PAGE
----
Change in the Cage
Today Christopher Nicol defended his thesis, “Change in the Cage”. Congratulations!
This Ph.D. thesis seeks to better understand how change occurs within a group of organisations. Aiming to make a contribution to institutional theory, it brings together three main schools, namely: old, new and neoinstitutionalism, in an integrative approach for understanding organisational field change. The study seeks to examine and explore a community of organisations who have come together to form an organisational field. More specifically, the object is to better understand how an organisational field is formed and developed and how change is driven, at an organisational and organisational field level, as a consequence of this field formation. Moreover, the study investigates the impact of triggers for change upon the field, and the role that institutional forces and individuals play in the process of organisational field change.The theoretical chapters, as discussed, integrate the concepts of change from three schools developing a comprehensive framework of organisational field change with which the empirical material can be analysed, in order to make the theoretical contribution. The empirical work is based on a case study, incorporating two rounds of interviews and secondary data collection, undertaken from 2007 – 2011. The case study examines the development of the Biofuel Region, a collection of organisations based, principally, in Ornskoldsvik, Northern Sweden, that have worked together to develop a public and private biofuel transportation infrastructure. Besides being a fascinating case of regional development and having the reassuring object of creating an eco-efficient fuel the Biofuel Region, regarded as an organisational field, provided good access to respondents and useful insights into the way that fields form and change.The contributions of this thesis offer an insight into the manner with which the formation of an organisational field can begin with a drive for a legitimisation of the field’s endeavours.Underscored is how the field can restructure continuously as a consequence of triggers for change, and that consequently fields are dynamic and not static and are thus changing frequently. Furthermore, it highlights that given the correct conditions individuals can play a key role in the management of an organisational field. The overarching contribution is that change occurs in a plethora of different ways within a field as a consequence of its formation,development, triggers for change, individual’s contributions and institutional forces.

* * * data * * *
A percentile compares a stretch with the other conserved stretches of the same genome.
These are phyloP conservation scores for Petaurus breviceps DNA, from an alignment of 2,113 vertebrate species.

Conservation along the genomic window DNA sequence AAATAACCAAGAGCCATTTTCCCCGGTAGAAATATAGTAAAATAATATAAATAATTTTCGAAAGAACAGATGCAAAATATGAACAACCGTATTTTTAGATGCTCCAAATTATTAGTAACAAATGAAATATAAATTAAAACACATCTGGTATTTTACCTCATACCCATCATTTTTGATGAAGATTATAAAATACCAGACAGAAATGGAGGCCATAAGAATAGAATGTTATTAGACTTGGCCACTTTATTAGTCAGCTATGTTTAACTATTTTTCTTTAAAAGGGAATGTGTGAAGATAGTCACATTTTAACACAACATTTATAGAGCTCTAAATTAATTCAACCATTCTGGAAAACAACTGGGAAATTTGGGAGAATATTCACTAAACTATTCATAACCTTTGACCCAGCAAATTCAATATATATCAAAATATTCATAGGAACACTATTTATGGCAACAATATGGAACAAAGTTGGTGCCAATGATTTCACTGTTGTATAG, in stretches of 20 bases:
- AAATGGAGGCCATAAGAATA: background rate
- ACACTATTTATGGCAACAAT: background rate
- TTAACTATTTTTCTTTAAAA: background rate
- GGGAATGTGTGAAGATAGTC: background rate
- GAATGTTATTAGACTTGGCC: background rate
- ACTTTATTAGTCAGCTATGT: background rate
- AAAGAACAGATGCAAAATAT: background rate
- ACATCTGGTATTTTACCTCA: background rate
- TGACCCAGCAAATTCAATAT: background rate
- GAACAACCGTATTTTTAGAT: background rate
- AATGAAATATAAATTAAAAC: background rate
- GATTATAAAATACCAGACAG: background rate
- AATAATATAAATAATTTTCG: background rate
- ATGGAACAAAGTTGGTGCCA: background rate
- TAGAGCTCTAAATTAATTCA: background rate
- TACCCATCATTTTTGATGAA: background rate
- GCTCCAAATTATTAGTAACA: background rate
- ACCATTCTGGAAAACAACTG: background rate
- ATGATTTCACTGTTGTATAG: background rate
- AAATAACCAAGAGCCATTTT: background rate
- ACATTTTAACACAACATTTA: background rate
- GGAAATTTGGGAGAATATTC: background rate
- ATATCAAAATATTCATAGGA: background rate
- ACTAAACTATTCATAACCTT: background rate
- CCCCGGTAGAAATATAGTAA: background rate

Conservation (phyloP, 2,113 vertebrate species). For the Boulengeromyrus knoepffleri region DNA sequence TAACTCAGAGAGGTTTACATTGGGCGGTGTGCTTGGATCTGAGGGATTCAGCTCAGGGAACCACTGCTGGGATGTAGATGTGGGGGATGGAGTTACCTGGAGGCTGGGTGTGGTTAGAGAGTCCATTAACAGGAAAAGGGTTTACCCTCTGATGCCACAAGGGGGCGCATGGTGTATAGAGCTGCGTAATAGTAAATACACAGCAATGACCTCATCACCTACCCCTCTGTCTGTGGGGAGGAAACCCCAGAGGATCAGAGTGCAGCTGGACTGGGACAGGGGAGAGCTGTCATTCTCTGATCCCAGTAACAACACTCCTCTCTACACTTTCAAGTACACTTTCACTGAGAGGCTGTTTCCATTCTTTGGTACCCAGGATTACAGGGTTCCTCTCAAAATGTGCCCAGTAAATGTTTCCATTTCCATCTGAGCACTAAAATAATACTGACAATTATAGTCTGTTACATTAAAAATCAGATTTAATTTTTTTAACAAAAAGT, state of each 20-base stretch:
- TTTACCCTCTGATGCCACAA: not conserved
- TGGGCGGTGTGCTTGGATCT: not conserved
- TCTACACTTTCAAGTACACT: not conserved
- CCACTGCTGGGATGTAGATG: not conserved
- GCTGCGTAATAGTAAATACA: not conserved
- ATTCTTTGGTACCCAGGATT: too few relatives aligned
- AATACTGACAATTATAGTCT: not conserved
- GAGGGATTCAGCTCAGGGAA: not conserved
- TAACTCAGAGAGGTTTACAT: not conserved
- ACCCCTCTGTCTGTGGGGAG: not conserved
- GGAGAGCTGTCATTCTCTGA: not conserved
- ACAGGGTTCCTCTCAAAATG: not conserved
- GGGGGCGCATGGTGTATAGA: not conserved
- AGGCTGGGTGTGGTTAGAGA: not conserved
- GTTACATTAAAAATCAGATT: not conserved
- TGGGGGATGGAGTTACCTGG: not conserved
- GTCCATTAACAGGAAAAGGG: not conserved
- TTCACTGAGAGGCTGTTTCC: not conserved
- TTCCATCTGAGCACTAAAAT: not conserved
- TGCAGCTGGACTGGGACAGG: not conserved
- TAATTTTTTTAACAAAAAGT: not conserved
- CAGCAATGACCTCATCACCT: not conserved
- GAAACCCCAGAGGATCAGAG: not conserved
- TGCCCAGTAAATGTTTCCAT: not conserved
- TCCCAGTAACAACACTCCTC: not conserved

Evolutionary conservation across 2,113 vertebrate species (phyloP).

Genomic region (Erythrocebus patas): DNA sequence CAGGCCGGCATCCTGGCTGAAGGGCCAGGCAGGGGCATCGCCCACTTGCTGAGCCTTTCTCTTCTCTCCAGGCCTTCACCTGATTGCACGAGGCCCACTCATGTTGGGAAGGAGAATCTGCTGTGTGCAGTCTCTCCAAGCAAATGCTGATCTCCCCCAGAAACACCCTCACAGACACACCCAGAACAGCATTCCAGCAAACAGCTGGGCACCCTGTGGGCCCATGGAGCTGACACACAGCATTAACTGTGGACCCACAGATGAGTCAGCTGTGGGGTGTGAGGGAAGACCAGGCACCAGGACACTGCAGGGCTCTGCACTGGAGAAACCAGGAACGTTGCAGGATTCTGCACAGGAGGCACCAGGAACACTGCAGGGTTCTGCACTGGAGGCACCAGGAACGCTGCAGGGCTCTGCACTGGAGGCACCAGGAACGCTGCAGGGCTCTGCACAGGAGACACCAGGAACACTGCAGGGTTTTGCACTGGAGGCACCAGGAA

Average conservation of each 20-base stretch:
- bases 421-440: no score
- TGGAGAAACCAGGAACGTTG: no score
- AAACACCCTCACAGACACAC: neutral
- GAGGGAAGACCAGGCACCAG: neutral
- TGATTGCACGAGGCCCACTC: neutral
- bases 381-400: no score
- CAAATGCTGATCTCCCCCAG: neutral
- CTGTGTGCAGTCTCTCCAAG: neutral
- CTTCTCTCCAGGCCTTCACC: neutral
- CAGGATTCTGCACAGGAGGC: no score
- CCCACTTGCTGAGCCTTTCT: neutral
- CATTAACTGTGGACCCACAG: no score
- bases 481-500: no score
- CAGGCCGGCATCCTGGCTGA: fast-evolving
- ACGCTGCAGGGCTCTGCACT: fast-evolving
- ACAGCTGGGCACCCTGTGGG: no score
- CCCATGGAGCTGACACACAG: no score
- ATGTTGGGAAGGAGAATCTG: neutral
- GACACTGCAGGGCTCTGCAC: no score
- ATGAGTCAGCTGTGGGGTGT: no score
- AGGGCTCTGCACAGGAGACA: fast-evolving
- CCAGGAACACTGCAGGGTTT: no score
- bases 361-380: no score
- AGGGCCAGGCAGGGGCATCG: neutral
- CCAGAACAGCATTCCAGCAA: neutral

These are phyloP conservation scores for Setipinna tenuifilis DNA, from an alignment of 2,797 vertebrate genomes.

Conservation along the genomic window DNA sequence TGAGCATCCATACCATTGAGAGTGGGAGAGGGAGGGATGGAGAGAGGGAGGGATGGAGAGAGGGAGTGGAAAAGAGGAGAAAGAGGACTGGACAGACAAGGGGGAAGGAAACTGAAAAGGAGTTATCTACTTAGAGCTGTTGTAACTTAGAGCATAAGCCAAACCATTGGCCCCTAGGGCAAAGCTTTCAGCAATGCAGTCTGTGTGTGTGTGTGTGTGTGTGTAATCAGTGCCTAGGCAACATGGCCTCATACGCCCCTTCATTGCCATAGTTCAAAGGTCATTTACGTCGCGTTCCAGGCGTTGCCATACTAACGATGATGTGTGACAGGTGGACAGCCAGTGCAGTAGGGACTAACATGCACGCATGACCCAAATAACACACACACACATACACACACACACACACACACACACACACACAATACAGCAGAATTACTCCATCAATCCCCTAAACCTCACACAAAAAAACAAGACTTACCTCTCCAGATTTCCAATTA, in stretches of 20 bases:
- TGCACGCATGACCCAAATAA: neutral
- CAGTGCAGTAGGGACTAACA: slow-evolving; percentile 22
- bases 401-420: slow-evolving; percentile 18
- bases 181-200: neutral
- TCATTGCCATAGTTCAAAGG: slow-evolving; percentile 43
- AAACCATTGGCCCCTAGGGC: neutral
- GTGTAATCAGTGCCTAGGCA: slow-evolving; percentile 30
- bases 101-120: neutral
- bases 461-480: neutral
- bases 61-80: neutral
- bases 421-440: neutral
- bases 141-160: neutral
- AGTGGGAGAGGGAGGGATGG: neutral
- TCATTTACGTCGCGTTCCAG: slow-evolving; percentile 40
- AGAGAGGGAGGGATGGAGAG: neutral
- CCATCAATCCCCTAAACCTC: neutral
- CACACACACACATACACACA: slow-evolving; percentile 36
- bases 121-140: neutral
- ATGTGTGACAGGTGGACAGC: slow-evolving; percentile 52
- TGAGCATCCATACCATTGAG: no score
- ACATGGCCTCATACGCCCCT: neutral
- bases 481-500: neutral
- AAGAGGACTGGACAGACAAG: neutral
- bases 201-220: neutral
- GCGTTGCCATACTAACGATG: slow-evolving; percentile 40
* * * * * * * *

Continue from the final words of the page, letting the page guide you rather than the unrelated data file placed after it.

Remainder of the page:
The full thesis can be downloaded here.